This summer I embarked on a three week journey to New Jersey on a program called NFTY Mitzvah Corps. The Mitzvah Corps program is a URJ volunteer program that also exists in other locations such as Costa Rica, New Orleans, and New York. The New Jersey program, however, is the only Urban Mitzvah Corps (UMC) where we work in a city environment. When I signed up I did not realize that this experience would be a huge life changing event.
When I landed in New Jersey I knew no one, but once I arrived at the dorm I was greeted by the staff and other teens, and became friends with them instantly. The next day we were introduced to our job sites; we got to choose between four different sites for the session. I decided I wanted to work at Regency, which is a Jewish nursing home. Working there not only changed the Residents lives but mine as well. I mainly worked in the Alzheimer and Dementia unit. At first it was weird and I did not think this was right for me, but after meeting Roger, who always forgot peoples names, somehow he remembered me and was excited to see me everyday. There was another woman, Bobbi, she forgot everything about you in 10 minutes, but what was amazing is she knew seven different languages and could speak them fluently. One of my favorite people there was Martin. He was a quiet guy, but was always so happy to see me whenever I went in the the room to talk to him. He got so excited and asked if I could take him outside. All of these Residents changed my life while I was trying to brighten theirs.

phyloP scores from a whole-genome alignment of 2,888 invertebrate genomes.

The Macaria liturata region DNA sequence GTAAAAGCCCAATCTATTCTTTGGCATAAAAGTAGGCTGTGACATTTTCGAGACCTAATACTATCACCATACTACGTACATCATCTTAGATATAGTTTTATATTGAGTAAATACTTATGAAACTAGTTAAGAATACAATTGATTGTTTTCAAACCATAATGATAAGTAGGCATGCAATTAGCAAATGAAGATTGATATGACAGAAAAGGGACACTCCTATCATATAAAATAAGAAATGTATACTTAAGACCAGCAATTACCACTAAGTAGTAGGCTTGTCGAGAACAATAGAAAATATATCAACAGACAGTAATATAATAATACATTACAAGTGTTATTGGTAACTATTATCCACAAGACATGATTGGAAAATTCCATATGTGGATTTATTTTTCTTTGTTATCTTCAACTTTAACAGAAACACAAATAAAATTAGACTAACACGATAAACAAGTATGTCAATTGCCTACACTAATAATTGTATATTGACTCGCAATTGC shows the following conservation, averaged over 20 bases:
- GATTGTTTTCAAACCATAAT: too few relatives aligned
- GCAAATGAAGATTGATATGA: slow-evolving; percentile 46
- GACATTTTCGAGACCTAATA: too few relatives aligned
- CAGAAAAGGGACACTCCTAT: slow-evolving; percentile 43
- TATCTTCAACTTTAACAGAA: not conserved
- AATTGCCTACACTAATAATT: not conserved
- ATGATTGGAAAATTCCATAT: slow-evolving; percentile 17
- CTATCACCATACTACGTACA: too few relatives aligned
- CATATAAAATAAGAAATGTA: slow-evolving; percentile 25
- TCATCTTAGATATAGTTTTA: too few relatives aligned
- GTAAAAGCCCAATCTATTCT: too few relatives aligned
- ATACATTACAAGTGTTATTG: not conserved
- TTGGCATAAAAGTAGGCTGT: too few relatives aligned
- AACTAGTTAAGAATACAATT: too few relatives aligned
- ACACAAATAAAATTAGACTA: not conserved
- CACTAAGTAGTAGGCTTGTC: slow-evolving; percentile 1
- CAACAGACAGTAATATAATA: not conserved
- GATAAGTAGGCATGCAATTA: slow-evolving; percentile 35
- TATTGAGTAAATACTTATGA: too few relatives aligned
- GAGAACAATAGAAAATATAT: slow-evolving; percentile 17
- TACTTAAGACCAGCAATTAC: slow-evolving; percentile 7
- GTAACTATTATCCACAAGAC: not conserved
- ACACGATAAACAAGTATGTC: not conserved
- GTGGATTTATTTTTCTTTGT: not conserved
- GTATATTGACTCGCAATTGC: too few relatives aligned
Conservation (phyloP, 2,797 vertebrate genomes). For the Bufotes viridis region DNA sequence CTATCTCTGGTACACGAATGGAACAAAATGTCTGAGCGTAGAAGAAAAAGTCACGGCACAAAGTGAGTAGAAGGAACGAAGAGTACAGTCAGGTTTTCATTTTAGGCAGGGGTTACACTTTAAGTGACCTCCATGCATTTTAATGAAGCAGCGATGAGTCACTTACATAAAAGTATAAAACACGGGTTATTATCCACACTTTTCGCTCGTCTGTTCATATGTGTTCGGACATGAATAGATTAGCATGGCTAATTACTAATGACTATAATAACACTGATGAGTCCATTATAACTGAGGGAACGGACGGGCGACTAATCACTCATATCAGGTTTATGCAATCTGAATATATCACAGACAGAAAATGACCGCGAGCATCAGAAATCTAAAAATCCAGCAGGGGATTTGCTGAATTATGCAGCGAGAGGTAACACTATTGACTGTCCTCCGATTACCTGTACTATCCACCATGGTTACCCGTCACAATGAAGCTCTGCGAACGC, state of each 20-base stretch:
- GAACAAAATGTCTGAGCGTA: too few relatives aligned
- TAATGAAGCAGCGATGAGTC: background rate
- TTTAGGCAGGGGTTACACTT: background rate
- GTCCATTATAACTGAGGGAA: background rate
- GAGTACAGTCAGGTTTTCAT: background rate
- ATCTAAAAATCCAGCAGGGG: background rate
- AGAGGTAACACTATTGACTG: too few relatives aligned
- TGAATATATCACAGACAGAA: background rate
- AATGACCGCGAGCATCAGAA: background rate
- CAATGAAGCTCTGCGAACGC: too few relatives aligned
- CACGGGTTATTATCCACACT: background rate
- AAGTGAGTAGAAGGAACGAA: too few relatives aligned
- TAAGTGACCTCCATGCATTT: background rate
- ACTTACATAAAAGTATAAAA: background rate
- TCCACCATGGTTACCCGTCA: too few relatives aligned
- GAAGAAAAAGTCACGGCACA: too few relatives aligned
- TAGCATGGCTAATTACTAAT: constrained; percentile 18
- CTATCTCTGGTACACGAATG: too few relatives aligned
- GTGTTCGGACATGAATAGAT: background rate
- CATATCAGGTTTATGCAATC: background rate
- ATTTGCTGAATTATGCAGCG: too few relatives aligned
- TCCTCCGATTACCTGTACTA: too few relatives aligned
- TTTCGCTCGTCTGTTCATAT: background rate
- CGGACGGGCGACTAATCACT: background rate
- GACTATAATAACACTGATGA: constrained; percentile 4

It was not just the job sites that created such an impact on me; several programs changed me as well. The best program of my life was who police officers came in and talked about hate crimes. There was a slide show full of graphic images from the KKK to Neo-Nazis. It all became too real when he pulled up a map of all the organized groups in the U.S. and told us the number of groups was rising. Then he proceeded to show images of different attacks, such as James Byrd, Jr. who was dragged behind a pick up truck and gruesomely killed in 1998. After, the police officer told us he was gay and that he was out, and the other cop was his partner. The second officer, however, was not openly gay because he would be scared if he got into a bad situation that no one would help him because of his sexual orientation. This program made me think about what I can do to stop the hatred of others. Those officers told us that it’s the simple steps that can stop hate crimes, such as telling people that saying offensive words are wrong.
Urban MItzvah Corps has changed me by giving me an opportunity to do something to help the larger community. Whether it was brightening the day of an elderly person or helping out at a Sandy victim’s house, I grew tremendously. This program as a whole is the best thing you can do for the summer.
Jacob is not only a great guy, but an 11th grader who completed Confirmation, a URJ Camp Coleman alum, a past participant in the Religious Action Center’s L’taken Seminar, and Temple Beth TIkvah’s youth group’s Membership VP.